Titanic Bernie Palmer's Story

Photograph of Bernice Palmer holding her Kodak Bernie Camera

Bernice Palmer and her Brownie Camera.

In 1900, the Eastman Kodak Company came out with the handheld box camera known as the “Brownie.” An immediate hit, more than 100,000 were sold in its first year. Canadian Bernice "Bernie" Palmer received a Kodak Brownie box camera, either for Christmas 1911 or for her birthday on January 10th, 1912.

In early April, Bernie and her mother boarded the Cunard liner Carpathia in New York, for a Mediterranean cruise. Carpathia had scarcely cleared New York, when it received a distress call from the White Star liner Titanic on 14 April. It raced to the scene of the sinking and managed to rescue over 700 survivors from the icy North Atlantic. With her new camera, Bernice took pictures of the iceberg that sliced open the Titanic’s hull below the waterline and also took snapshots of some of the Titanic survivors.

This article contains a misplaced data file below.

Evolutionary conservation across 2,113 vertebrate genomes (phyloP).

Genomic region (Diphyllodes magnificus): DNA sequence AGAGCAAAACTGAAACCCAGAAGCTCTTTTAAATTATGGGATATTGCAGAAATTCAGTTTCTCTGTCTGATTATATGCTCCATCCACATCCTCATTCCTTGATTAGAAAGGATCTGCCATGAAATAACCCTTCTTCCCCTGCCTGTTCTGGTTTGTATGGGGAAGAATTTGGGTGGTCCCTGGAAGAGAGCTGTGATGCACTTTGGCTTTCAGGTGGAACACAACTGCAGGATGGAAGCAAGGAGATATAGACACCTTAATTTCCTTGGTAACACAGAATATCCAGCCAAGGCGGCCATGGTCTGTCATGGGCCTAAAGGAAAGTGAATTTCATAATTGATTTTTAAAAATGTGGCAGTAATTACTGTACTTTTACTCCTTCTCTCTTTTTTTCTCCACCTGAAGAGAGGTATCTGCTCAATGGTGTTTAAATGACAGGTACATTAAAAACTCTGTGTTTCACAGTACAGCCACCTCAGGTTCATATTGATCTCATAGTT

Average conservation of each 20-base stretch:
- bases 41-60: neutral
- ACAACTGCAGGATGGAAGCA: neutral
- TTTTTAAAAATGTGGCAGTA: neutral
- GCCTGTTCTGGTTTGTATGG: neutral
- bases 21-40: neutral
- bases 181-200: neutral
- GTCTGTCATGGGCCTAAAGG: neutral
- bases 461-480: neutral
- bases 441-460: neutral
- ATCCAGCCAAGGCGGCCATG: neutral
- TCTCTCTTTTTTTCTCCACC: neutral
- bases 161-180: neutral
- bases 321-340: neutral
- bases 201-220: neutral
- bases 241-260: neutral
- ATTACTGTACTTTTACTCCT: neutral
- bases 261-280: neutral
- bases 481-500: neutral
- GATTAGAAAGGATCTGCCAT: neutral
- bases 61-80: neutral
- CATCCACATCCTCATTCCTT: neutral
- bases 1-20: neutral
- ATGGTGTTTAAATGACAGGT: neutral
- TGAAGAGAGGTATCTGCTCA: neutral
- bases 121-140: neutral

Lacking enough food to feed both the paying passengers and Titanic survivors, the Carpathia turned around and headed back to New York to land the survivors. The captain of the Titanic's rescue ship Carpathia imposed a news blackout on all communications from his ship until all of the Titanic survivors had disembarked from his ship in New York. The demand for stories was unparalleled, and journalists swarmed Carpathia looking for firsthand accounts of the shipwreck and rescue.

Image of Bernie's Underwood and Underwood Contract
Bernie's Underwood & Underwood Contract



An unnamed newsman for Underwood & Underwood, a New York photography agency, scored one of the most valuable scoops when he met Bernice Palmer onboard the Carpathia. She had taken pictures not only of the Titanic survivors on Carpathia's deck; she also had photos of the actual iceberg that sank Titanic. The newsman offered to develop, print and return the pictures to Bernie, along with $10.00. Not realizing the extraordinary value of her photos, Bernie readily agreed, and Underwood and Underwood obtained unique images of the Titanic shipwreck for a pittance. This is the contract between Bernie and the U&U newsman transferring rights to the pictures. In 1986, Bernie gave her camera, Titanic photographs, and other associated materials to the Smithsonian.